. During my interview with María her vocabulary was varied and appropriate to the situation. it is evident that María has studied a lot of grammar in the past and her sentence structure represents a good understanding of the structure of the English language. and learners find the concept.. My only real concern in this area.. Grammar María demonstrates a good command of present and past tenses making no major errors and also manages to express herself correctly in the future. When I simplified the questions María was easily able to answer them. her errors include “but in this moment” and “I’ve been to Swansea for almost 3 weeks”. For the confusion of pronunciation of vowels like /iː/ and /ɪ/ I would use a same activity like activity 3 in appendix a. Using specific activities with the learner Pronunciation o Pronunciation is Marías biggest problem area.. There is thus no separate category of modal auxiliaries.. Vocabulary María’s vocabulary is appropriate for her level and she shows no need for any correction in this area. This would enable Mária to be able to differentiate . This was mainly my own fault as I pitched some of the questions at a higher level. and they all show the normal range of tenses.Vicki Jade Stevenson Understanding spoken English Throughout my interview on a few occasions María did not understand the question I was asking. If I was her teacher I would focus a short period of every lesson on pronunciation. difficult to grasp” (Swan and Smith 1987: 81). is that during the interview María tended to leave out modal verbs when needed producing sentences such as o “I like to meet more people” (she misses out the would) o “I like to be corrected” (she misses out the would) Coe points out why modals are difficult for Spanish speakers “Spanish and Catalan have only one category of verbs. María however does have a problem confusing the prepositions to / at / in.. María expressed that she is finding it difficult to understand the English accent but in class she appears to understand instructions without and major difficulties.

Vicki Jade Stevenson between the two vowels before progressing to practising them through lots of repetitions and drills. Celce-Murcia and Hiles (1988-55) give a good example of how to teach modals through storytelling. Fluency. When you have sentences …with which to work.” Write the sentence on the board. What can we conclude?” Here let the class volunteer . A similar activity could be devised for differentiating /b/ and /v/.s so she could really understand the difference in speech sounds and be able to recognise which sound to use when with the help of a dictionary. A sentence construction activity like activity 18 in appendix one would be a good follow up activity to practice pronunciation after the difference has been recognised. did some volunteer work or joined English corner. theatre or even listening to English music could improve her understanding of the language. Suddenly she is surrounded by native English speakers and her hearing is getting used to all the new sounds that her former Spanish teachers have not presented her with. María could improve her English even more if she joined a social club. To teach must you might tell a story about one of your students. A fun way to start understanding and using modals is through storytelling. . Going to the cinema. and start to incorporate them in her speech. María could also benefit from some lessons on phonetic. If María keeps up tis motivation her fluency will inevitably improve on its own over time. Jose: “Usually he’s a very good student… today he is gazing out the window with a silly grin on his face…when I walk past his chair. They give an example of teaching the modal must. then tell another story which will elicit the inferential use of must. I just hope that Marías shyness will not stop her from engaging with as many people as possible during her stay in Swansea. vocabulary and understanding spoken English María has already made the first step in improving these areas through coming to the UK and coming to our lessons. junk mail and free newspapers. Picking up vocabulary has now become inevitable as she finds herself surrounded by labels in supermarkets. Grammar As discussed María needs to realise where to use modals. The problem with modals is that once you start to unravel them the ambiguity of the meanings itself is very complex. draw attention to the relevant points . written all over his textbook. I see José and Maria with little hearts. Then continue: “Obviously José must be in love.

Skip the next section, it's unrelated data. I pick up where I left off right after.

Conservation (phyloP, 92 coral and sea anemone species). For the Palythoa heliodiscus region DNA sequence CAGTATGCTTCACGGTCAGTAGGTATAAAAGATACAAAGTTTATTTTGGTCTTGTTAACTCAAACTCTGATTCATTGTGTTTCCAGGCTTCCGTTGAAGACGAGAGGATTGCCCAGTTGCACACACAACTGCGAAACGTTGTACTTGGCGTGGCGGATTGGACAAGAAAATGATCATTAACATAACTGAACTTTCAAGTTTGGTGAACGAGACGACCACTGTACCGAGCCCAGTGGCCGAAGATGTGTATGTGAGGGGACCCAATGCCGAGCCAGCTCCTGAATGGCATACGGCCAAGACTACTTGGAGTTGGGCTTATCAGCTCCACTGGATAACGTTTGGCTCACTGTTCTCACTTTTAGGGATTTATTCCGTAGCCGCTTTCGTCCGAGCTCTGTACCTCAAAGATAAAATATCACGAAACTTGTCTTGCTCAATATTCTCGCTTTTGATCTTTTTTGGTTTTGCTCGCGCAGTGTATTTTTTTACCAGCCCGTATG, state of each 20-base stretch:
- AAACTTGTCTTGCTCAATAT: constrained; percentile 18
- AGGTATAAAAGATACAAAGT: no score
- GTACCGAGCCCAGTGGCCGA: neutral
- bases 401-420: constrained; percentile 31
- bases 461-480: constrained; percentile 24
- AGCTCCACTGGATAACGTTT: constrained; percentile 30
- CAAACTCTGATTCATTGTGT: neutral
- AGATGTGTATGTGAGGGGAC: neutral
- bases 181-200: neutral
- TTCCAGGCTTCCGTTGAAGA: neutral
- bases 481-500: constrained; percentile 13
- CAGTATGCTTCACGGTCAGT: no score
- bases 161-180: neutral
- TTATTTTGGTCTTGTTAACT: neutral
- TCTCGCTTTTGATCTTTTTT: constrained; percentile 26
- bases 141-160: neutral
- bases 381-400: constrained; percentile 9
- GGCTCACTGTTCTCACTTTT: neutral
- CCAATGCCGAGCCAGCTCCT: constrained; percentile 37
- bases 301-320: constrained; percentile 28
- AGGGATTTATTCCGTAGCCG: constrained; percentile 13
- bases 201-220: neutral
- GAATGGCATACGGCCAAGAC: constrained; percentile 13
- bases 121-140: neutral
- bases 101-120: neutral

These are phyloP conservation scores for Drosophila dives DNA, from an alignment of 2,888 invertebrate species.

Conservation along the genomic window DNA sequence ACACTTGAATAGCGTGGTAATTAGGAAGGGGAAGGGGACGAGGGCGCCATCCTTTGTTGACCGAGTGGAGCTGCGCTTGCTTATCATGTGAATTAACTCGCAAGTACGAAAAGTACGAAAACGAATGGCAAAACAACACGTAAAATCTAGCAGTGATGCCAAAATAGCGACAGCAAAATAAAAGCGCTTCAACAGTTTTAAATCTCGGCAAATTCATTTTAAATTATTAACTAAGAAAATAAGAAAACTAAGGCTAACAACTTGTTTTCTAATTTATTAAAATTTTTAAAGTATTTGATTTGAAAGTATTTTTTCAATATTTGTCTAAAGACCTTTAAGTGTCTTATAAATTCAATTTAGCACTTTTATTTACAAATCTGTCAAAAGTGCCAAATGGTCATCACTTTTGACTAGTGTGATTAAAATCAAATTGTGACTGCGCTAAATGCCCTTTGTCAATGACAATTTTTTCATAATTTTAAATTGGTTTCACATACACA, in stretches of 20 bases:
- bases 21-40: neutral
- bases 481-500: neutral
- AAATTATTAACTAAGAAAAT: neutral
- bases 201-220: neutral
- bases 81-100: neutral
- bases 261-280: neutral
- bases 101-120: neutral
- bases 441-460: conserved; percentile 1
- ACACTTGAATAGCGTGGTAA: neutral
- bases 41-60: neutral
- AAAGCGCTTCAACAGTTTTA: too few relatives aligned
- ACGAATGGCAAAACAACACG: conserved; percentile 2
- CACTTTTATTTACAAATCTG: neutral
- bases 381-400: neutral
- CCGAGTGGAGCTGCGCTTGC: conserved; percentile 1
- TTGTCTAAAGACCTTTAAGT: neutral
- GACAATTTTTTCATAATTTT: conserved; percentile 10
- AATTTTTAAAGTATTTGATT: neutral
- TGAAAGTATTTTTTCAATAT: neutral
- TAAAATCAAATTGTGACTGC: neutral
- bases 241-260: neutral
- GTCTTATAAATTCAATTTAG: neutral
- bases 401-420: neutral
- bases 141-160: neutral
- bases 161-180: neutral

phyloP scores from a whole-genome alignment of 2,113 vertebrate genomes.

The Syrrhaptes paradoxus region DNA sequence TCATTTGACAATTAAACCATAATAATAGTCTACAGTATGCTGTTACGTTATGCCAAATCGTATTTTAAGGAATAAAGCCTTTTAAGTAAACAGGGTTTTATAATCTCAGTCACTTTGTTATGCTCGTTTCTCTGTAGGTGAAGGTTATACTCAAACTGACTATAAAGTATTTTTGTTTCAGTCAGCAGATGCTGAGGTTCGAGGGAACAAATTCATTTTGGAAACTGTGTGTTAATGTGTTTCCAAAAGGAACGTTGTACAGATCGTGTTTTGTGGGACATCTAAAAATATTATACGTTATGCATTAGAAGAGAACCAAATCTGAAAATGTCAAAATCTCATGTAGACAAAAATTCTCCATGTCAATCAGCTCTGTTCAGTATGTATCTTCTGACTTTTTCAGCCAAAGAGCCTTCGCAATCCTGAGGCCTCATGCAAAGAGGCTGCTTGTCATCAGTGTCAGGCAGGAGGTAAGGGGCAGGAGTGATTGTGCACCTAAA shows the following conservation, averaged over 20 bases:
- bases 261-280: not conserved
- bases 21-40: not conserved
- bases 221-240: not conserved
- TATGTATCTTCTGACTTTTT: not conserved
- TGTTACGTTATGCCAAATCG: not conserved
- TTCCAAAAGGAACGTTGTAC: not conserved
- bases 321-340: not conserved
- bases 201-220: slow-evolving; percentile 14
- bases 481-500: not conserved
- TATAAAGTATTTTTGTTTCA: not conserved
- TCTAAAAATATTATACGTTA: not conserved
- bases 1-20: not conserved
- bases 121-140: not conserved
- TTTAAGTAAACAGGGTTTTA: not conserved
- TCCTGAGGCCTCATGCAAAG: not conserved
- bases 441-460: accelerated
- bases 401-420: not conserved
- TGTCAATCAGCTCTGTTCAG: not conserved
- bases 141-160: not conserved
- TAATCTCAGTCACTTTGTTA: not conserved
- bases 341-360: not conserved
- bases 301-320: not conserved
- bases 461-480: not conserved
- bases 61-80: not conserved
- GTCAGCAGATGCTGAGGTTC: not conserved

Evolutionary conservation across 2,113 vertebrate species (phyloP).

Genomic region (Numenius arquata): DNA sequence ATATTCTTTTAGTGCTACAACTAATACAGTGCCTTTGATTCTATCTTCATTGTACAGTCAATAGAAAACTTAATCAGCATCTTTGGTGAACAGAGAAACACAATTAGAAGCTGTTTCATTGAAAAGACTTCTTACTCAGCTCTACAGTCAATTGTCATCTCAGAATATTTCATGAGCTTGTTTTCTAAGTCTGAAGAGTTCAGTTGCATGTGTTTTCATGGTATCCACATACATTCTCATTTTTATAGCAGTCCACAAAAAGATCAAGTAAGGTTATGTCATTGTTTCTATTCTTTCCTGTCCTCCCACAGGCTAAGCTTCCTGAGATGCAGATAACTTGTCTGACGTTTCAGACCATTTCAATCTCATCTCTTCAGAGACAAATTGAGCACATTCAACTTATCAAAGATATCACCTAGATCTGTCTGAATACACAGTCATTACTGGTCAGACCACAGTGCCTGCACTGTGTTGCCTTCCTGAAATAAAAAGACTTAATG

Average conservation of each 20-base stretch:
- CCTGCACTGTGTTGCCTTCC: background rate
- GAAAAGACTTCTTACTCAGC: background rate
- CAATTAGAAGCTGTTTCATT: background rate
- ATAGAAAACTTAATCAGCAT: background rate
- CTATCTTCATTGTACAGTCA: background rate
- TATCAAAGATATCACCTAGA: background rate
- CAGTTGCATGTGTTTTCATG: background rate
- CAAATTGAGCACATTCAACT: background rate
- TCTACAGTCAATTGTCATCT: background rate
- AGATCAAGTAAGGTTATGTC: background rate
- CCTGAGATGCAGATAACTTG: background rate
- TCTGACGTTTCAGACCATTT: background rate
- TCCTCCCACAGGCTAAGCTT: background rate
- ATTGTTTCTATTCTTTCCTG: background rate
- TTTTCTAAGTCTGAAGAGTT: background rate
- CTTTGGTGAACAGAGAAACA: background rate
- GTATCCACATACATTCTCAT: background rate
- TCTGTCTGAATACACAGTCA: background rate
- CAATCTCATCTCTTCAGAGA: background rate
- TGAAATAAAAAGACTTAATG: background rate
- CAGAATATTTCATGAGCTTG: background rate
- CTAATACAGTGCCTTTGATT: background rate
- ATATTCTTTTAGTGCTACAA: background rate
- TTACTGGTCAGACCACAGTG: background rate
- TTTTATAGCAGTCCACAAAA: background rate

Strong Deduction).wheaton. L. . & Hilles. He must of got there by now) and ask them to deduct their meaning (Strong obligation. Oxford. (1998) Techniques and Resources in Teaching Grammar. After this activity the teacher could get the child to write their own story using the modal concerned. Swan Michael (1987) Learner English. Bibliography Celce-Murcia. CUP Dikerson.Vicki Jade Stevenson Story telling is a good way of keeping students engaged in class after this exercise students could be given sentences with must (or the modal you are teaching) in different contexts (You must go now. S. How can I improve my pronunciation skills? Available at http://www. Oxford University press.

Vicki Jade Stevenson .